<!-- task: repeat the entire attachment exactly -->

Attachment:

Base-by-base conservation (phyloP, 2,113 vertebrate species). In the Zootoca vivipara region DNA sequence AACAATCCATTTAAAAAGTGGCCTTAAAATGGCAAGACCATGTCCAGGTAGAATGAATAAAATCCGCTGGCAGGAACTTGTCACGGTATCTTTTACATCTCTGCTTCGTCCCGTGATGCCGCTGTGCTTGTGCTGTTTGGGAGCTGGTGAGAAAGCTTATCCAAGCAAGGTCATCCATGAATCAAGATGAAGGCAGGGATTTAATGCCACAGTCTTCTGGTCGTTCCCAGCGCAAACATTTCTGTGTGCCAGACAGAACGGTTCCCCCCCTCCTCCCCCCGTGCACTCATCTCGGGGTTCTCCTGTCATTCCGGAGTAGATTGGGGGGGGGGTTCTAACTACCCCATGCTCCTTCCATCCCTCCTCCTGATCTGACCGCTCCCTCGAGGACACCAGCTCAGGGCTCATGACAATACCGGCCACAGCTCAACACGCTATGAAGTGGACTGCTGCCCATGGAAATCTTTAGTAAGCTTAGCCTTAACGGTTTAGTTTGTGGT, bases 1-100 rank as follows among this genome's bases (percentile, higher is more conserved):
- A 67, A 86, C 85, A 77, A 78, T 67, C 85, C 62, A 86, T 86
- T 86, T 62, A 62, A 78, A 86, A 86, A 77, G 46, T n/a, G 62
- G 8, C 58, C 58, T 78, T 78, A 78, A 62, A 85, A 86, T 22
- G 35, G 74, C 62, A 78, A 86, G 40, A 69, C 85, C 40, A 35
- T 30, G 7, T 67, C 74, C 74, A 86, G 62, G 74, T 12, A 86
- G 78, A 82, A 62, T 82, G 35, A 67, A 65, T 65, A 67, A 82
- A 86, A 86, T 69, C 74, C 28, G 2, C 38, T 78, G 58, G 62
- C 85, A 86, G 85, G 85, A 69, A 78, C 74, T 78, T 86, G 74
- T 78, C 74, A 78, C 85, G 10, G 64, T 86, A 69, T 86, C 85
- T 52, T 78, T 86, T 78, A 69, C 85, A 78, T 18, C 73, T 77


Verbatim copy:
Base-by-base conservation (phyloP, 2,113 vertebrate species). In the Zootoca vivipara region DNA sequence AACAATCCATTTAAAAAGTGGCCTTAAAATGGCAAGACCATGTCCAGGTAGAATGAATAAAATCCGCTGGCAGGAACTTGTCACGGTATCTTTTACATCTCTGCTTCGTCCCGTGATGCCGCTGTGCTTGTGCTGTTTGGGAGCTGGTGAGAAAGCTTATCCAAGCAAGGTCATCCATGAATCAAGATGAAGGCAGGGATTTAATGCCACAGTCTTCTGGTCGTTCCCAGCGCAAACATTTCTGTGTGCCAGACAGAACGGTTCCCCCCCTCCTCCCCCCGTGCACTCATCTCGGGGTTCTCCTGTCATTCCGGAGTAGATTGGGGGGGGGGTTCTAACTACCCCATGCTCCTTCCATCCCTCCTCCTGATCTGACCGCTCCCTCGAGGACACCAGCTCAGGGCTCATGACAATACCGGCCACAGCTCAACACGCTATGAAGTGGACTGCTGCCCATGGAAATCTTTAGTAAGCTTAGCCTTAACGGTTTAGTTTGTGGT, bases 1-100 rank as follows among this genome's bases (percentile, higher is more conserved):
- A 67, A 86, C 85, A 77, A 78, T 67, C 85, C 62, A 86, T 86
- T 86, T 62, A 62, A 78, A 86, A 86, A 77, G 46, T n/a, G 62
- G 8, C 58, C 58, T 78, T 78, A 78, A 62, A 85, A 86, T 22
- G 35, G 74, C 62, A 78, A 86, G 40, A 69, C 85, C 40, A 35
- T 30, G 7, T 67, C 74, C 74, A 86, G 62, G 74, T 12, A 86
- G 78, A 82, A 62, T 82, G 35, A 67, A 65, T 65, A 67, A 82
- A 86, A 86, T 69, C 74, C 28, G 2, C 38, T 78, G 58, G 62
- C 85, A 86, G 85, G 85, A 69, A 78, C 74, T 78, T 86, G 74
- T 78, C 74, A 78, C 85, G 10, G 64, T 86, A 69, T 86, C 85
- T 52, T 78, T 86, T 78, A 69, C 85, A 78, T 18, C 73, T 77